There is no such thing as consensual sex under the age of 18 in California. The law does not identify minors as capable of granting another individual consent to engage in sexual activities. Depending on the ages of the people involved, the offense could even be charged as a felonious sex crime.
Defining Statutory Rape
Statutory rape in California can be charged against a person if they have sex with someone younger than 18 – even when that person is a willing participant. The law does not change its view on consent when both people are minors. When two minors engage in sexual activity, both are technically breaking the law.
Romeo & Juliet Laws
Some states have what are referred to as Romeo and Juliet laws. Consensual sexual partners who are close in age will not be charged with statutory rape. California does not have this exemption in the law, but proximity in age can reduce the punishment.
Age Impacts Statutory Rape Consequences
The ages of the participants are determining factors in potential punishment for the accused. When two minors are close in age – for example, two 17-year-olds – prosecutors will often decline to charge either person. The minor can be required to discuss the dangers of sex before adulthood at their local probation department.
Charges are likely against an adult who has sex with a minor. This is true even if an 18-year-old high school senior has sex with a 17-year-old high school senior.
- An adult who engages in unlawful sexual intercourse with a minor less than two years younger than the adult is liable for a civil penalty not to exceed $2,000.
- An adult who engages in unlawful sexual intercourse with a minor at least two years younger than the adult is liable for a civil penalty not to exceed $5,000.
- An adult who engages in unlawful sexual intercourse with a minor at least three years younger than the adult is liable for a civil penalty not to exceed $10,000.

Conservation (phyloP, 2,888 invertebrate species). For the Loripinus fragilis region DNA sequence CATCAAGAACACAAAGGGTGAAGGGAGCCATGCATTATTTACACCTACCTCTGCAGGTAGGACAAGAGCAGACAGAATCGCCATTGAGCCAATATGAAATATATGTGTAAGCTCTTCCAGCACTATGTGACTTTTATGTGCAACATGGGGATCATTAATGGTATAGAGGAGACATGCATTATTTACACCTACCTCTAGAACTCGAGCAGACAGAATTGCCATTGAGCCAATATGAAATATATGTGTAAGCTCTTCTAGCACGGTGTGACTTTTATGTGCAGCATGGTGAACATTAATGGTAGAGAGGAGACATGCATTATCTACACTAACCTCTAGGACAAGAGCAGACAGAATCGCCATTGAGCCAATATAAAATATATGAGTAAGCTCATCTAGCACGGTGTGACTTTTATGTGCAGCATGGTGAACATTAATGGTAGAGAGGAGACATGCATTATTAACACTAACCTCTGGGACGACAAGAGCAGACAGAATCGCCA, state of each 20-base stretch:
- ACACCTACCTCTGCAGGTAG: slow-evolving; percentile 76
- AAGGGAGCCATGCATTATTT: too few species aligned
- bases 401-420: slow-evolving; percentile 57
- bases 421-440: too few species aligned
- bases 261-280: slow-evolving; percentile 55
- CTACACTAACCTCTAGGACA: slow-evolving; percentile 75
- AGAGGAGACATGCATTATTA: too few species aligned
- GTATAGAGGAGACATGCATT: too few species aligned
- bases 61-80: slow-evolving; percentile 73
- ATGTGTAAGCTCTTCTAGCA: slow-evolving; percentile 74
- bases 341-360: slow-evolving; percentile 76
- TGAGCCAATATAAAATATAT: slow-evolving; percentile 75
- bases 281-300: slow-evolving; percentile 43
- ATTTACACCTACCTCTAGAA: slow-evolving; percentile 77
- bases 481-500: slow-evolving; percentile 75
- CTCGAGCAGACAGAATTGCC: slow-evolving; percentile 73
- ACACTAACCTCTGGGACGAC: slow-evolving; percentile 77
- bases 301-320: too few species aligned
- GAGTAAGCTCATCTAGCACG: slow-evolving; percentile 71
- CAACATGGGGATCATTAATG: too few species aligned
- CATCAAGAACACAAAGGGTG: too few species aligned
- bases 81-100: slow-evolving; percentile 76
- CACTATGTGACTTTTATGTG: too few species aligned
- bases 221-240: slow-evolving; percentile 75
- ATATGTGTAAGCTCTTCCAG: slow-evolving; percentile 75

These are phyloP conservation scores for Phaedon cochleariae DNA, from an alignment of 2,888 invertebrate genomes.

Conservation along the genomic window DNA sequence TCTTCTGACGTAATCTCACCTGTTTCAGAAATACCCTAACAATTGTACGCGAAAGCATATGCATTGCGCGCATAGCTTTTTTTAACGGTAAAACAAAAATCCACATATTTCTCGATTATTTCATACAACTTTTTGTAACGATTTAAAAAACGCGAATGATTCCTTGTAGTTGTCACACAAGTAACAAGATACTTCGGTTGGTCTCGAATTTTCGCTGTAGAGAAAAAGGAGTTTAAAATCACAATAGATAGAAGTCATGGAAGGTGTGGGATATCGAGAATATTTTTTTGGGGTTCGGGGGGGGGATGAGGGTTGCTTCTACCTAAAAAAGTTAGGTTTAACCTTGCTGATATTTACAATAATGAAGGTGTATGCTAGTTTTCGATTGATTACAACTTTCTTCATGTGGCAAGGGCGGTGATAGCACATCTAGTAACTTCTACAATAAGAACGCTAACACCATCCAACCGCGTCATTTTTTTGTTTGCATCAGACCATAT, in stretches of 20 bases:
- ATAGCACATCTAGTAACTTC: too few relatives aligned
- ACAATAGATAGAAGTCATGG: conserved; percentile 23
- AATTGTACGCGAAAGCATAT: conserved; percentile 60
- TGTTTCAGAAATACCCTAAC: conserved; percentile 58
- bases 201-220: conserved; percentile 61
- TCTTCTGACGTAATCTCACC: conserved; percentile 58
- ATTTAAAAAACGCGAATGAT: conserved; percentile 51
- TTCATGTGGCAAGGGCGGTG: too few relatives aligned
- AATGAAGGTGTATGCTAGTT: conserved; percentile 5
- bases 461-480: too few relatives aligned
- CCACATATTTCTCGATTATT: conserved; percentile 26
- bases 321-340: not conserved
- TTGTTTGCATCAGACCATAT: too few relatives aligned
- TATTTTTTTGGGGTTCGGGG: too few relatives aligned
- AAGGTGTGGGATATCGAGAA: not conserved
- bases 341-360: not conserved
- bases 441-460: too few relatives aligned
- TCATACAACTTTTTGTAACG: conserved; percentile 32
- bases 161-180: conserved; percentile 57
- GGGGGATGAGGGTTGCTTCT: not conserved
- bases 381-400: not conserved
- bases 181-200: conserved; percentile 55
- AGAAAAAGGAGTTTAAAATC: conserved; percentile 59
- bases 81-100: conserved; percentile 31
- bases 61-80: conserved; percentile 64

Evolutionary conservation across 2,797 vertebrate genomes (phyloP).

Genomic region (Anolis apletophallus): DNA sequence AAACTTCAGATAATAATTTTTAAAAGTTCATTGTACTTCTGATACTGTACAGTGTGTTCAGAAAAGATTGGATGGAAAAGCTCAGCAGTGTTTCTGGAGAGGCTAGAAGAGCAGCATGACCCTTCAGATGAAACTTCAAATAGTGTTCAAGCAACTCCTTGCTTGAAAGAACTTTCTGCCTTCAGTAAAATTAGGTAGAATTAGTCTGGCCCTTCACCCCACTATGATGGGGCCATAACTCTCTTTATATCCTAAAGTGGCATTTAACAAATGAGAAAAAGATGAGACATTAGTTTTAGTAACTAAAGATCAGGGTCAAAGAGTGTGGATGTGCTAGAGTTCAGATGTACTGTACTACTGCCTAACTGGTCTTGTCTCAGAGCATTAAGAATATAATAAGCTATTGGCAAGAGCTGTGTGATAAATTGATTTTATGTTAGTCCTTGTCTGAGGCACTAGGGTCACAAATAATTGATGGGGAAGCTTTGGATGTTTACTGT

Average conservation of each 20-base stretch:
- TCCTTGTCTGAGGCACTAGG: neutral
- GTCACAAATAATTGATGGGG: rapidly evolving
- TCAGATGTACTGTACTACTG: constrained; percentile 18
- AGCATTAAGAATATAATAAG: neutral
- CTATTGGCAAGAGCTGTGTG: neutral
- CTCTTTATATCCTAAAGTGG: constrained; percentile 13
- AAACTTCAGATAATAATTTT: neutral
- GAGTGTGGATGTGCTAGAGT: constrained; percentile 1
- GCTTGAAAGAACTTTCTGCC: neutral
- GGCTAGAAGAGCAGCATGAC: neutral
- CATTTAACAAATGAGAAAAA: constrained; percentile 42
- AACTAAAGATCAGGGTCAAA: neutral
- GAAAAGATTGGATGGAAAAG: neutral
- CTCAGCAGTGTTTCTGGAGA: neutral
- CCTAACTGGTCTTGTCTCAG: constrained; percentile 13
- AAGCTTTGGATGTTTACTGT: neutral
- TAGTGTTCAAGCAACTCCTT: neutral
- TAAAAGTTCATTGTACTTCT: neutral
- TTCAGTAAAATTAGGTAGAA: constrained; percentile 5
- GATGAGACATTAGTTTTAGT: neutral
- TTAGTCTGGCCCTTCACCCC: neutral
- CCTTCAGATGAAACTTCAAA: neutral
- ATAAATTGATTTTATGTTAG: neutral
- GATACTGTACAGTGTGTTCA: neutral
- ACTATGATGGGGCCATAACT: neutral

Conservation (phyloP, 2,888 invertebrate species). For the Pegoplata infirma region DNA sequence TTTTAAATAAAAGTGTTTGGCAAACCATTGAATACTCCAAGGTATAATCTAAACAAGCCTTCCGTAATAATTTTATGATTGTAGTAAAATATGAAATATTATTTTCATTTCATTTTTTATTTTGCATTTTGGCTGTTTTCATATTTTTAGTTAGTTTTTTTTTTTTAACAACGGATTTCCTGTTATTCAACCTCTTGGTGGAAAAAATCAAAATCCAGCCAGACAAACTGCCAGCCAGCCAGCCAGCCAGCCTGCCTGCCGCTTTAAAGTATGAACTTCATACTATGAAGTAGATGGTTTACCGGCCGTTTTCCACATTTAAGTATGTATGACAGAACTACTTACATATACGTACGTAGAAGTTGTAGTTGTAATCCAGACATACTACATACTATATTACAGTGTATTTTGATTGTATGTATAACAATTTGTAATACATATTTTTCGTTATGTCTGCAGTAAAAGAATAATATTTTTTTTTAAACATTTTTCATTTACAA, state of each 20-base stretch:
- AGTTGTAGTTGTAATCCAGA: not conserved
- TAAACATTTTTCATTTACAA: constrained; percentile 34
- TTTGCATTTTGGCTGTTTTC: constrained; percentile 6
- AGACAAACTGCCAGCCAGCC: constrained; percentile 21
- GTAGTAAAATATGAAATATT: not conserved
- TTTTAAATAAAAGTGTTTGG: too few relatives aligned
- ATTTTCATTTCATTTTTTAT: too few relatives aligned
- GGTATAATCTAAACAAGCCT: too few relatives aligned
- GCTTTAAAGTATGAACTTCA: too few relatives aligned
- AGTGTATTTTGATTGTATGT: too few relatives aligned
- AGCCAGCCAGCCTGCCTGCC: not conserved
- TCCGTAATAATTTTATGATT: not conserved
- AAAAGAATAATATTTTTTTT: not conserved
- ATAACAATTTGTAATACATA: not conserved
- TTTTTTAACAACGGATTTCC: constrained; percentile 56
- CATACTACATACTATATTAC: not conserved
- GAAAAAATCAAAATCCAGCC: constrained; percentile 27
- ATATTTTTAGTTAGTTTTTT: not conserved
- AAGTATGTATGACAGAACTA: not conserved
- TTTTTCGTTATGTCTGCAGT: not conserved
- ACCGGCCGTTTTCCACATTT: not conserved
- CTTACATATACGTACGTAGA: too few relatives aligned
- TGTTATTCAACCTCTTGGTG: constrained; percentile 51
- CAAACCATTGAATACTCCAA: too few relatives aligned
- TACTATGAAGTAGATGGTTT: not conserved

- An adult 21 or older who engages in unlawful sexual intercourse with a minor younger than 16 is liable for a civil penalty not to exceed $25,000.
Unlawful sexual intercourse with a minor who is no more than three years younger is a misdemeanor. In addition to the civil penalties, the perpetrator can be sentenced to as much as 364 days in county jail. If the age difference is more than three years, the older person can be charged with a misdemeanor or a felony depending on the facts of the case. A felony charge can mean serving 2 to 4 years behind bars.
Statutory Rape & Sex Offender Registry
California does not automatically require someone convicted of statutory rape to register as a sex offender. The judge in the case retains the authority to require registration.
Statutory Rape Exceptions in California
If the two people are legally married, statutory rape charges will not be filed no matter the age of either person. Minors can get married with the permission of a parent and the courts in California.
Defenses Against Statutory Rape Charges
Legal statutory rape exceptions are not the only defense options. Sometimes the younger person lies to the older individual about their age. Mistaken age can be a defense in some California cases. The accused can also contend that they never had sexual intercourse.
If you or your child is accused of statutory rape, fighting sex crime charges is possible. Talk with our experienced attorneys at Corrigan Welbourn Stokke, APLC. Each case we take benefits from the collective experience and knowledge of the entire team.
We are available to take your call any time of day or night. Call (949) 251-0330 or reach out to us online.